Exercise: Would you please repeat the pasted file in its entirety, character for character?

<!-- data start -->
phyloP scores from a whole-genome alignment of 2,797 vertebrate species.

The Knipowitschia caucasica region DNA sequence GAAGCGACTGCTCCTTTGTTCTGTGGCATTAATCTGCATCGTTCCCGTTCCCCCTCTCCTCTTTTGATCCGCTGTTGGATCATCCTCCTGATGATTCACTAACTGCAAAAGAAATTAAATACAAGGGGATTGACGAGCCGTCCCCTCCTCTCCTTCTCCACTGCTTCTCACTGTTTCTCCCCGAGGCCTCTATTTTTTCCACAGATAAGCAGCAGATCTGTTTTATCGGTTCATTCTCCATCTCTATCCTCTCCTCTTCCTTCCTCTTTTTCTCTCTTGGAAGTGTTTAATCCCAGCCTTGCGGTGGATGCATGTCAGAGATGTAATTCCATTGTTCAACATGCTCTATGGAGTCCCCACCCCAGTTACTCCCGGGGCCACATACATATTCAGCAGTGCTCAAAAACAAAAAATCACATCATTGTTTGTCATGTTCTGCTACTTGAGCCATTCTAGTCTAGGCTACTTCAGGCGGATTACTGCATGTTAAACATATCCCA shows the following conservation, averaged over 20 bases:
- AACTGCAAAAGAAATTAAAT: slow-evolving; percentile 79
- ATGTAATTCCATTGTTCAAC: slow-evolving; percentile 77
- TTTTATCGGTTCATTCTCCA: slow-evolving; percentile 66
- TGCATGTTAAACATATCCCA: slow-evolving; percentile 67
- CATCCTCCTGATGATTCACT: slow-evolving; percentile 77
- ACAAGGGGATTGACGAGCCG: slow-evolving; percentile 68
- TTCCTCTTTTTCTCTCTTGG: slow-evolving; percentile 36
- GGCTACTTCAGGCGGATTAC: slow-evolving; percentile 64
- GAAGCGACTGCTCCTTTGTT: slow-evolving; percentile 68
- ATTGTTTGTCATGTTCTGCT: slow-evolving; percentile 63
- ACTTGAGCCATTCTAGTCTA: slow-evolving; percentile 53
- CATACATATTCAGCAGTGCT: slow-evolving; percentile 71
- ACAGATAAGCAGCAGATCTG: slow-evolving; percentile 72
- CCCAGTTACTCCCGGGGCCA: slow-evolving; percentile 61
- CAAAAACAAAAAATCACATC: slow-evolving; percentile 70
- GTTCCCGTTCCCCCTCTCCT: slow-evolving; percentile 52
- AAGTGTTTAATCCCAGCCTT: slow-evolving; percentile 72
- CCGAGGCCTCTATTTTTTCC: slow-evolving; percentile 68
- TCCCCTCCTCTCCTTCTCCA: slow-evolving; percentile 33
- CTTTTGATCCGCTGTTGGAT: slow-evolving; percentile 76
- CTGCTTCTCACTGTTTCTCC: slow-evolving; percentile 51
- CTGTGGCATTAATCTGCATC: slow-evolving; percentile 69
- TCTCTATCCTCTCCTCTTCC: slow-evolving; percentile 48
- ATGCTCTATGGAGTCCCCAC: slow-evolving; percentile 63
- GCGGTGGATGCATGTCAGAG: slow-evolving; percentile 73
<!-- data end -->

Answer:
phyloP scores from a whole-genome alignment of 2,797 vertebrate species.

The Knipowitschia caucasica region DNA sequence GAAGCGACTGCTCCTTTGTTCTGTGGCATTAATCTGCATCGTTCCCGTTCCCCCTCTCCTCTTTTGATCCGCTGTTGGATCATCCTCCTGATGATTCACTAACTGCAAAAGAAATTAAATACAAGGGGATTGACGAGCCGTCCCCTCCTCTCCTTCTCCACTGCTTCTCACTGTTTCTCCCCGAGGCCTCTATTTTTTCCACAGATAAGCAGCAGATCTGTTTTATCGGTTCATTCTCCATCTCTATCCTCTCCTCTTCCTTCCTCTTTTTCTCTCTTGGAAGTGTTTAATCCCAGCCTTGCGGTGGATGCATGTCAGAGATGTAATTCCATTGTTCAACATGCTCTATGGAGTCCCCACCCCAGTTACTCCCGGGGCCACATACATATTCAGCAGTGCTCAAAAACAAAAAATCACATCATTGTTTGTCATGTTCTGCTACTTGAGCCATTCTAGTCTAGGCTACTTCAGGCGGATTACTGCATGTTAAACATATCCCA shows the following conservation, averaged over 20 bases:
- AACTGCAAAAGAAATTAAAT: slow-evolving; percentile 79
- ATGTAATTCCATTGTTCAAC: slow-evolving; percentile 77
- TTTTATCGGTTCATTCTCCA: slow-evolving; percentile 66
- TGCATGTTAAACATATCCCA: slow-evolving; percentile 67
- CATCCTCCTGATGATTCACT: slow-evolving; percentile 77
- ACAAGGGGATTGACGAGCCG: slow-evolving; percentile 68
- TTCCTCTTTTTCTCTCTTGG: slow-evolving; percentile 36
- GGCTACTTCAGGCGGATTAC: slow-evolving; percentile 64
- GAAGCGACTGCTCCTTTGTT: slow-evolving; percentile 68
- ATTGTTTGTCATGTTCTGCT: slow-evolving; percentile 63
- ACTTGAGCCATTCTAGTCTA: slow-evolving; percentile 53
- CATACATATTCAGCAGTGCT: slow-evolving; percentile 71
- ACAGATAAGCAGCAGATCTG: slow-evolving; percentile 72
- CCCAGTTACTCCCGGGGCCA: slow-evolving; percentile 61
- CAAAAACAAAAAATCACATC: slow-evolving; percentile 70
- GTTCCCGTTCCCCCTCTCCT: slow-evolving; percentile 52
- AAGTGTTTAATCCCAGCCTT: slow-evolving; percentile 72
- CCGAGGCCTCTATTTTTTCC: slow-evolving; percentile 68
- TCCCCTCCTCTCCTTCTCCA: slow-evolving; percentile 33
- CTTTTGATCCGCTGTTGGAT: slow-evolving; percentile 76
- CTGCTTCTCACTGTTTCTCC: slow-evolving; percentile 51
- CTGTGGCATTAATCTGCATC: slow-evolving; percentile 69
- TCTCTATCCTCTCCTCTTCC: slow-evolving; percentile 48
- ATGCTCTATGGAGTCCCCAC: slow-evolving; percentile 63
- GCGGTGGATGCATGTCAGAG: slow-evolving; percentile 73